Increasing Growth of Drug Use

Celebrities are often criticized for their actions by the media. It goes the same for many athletes in every sport. Form the MLB’s performance enhancing drug issue, to the NFL’s drug possession charges, many are showing a negative image for their sport.

With these types of athletes, the media always will have a story. The thought that drugs, alcohols and illegal substances might lead kids to believe that doing this stuff is okay in the long run.

Young kids see their favorite athlete is doing marijuana and says “If he is doing it, why can’t I?” The NFL has had some serious problems lately with drugs amongst the league.

According to NFL arrest database, Nick Fairley, Mikel Leshoure and Johnny Culbreath who all play for the Detroit Lions, have all been arrested in 2012 for their use or possession of marijuana. In the MLB Milky Cabrera was suspended 50 games after testing positive for performance-enhancing drugs. Neil Armstrong who was also accused of using performance-enhancing drugs, has a serious chance of losing his seven Tour de France titles.

Sophomore Cameron Shupe, who is a three-sport athlete at PHS, feels like athletes in the media do not really affect students.

“I don’t think that athletes influence students,” said Shupe. “The students don’t see it as cool, they see the trouble that it causes.”

Shupe does think that professional teams should have harsher punishments for players that are in trouble for what they have done.

“They shouldn’t do stupid stuff like commit crimes, when so many people, especially kids look up to them and watch their every move,” said Shupe.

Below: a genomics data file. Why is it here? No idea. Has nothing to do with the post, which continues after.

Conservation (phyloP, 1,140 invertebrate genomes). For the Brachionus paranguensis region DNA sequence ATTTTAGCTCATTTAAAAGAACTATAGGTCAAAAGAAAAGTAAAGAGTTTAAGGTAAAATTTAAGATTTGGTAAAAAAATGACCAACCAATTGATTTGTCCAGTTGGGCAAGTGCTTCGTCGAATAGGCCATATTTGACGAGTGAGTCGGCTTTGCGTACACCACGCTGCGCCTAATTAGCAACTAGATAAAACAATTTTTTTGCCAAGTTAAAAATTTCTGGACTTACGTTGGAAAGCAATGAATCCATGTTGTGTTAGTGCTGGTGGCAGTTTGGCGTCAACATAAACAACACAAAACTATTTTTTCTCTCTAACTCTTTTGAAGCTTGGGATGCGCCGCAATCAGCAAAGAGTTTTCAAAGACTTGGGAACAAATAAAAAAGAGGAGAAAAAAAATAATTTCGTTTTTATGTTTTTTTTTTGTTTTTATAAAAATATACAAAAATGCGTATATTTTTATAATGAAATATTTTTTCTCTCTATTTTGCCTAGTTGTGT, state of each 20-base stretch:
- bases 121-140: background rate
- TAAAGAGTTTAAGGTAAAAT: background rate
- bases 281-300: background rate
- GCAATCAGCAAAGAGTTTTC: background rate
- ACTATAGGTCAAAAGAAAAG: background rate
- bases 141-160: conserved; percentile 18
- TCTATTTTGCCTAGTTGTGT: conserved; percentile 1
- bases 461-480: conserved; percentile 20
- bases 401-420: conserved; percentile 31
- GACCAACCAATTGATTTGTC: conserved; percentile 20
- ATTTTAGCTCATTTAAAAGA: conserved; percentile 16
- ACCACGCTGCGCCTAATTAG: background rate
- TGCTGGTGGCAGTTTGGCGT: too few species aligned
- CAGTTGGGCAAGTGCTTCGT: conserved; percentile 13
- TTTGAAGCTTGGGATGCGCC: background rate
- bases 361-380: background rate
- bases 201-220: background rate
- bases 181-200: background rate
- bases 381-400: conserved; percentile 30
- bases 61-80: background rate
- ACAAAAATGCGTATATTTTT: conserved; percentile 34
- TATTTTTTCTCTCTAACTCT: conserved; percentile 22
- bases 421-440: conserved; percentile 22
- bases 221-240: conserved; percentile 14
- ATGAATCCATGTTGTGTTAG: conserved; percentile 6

The college scene is also a place where drugs are now being seen more often.

Former Louisiana State University (LSU) cornerback Tyrann Mathieu was dismissed from the team failed a drug test.

Shupe feels like colleges should be more concerned about this growing trend, and should look deeper into the background of the athlete they are recruiting.

Shupe’s outlook on performance-enhancing drugs is fairly simple; if you use it, you don’t play.

“They don’t need to play the game if they are going to cheat,” said Shupe.

In reality, not all drug use can be stopped. Around every corner, is someone breaking the rules and trying to be “cool”. If the athlete chooses to do these things, that is their choice. It probably needs to be taken into consideration that there are always people watching, and what they do is going to affect how people view them.

Info by Ian Bostock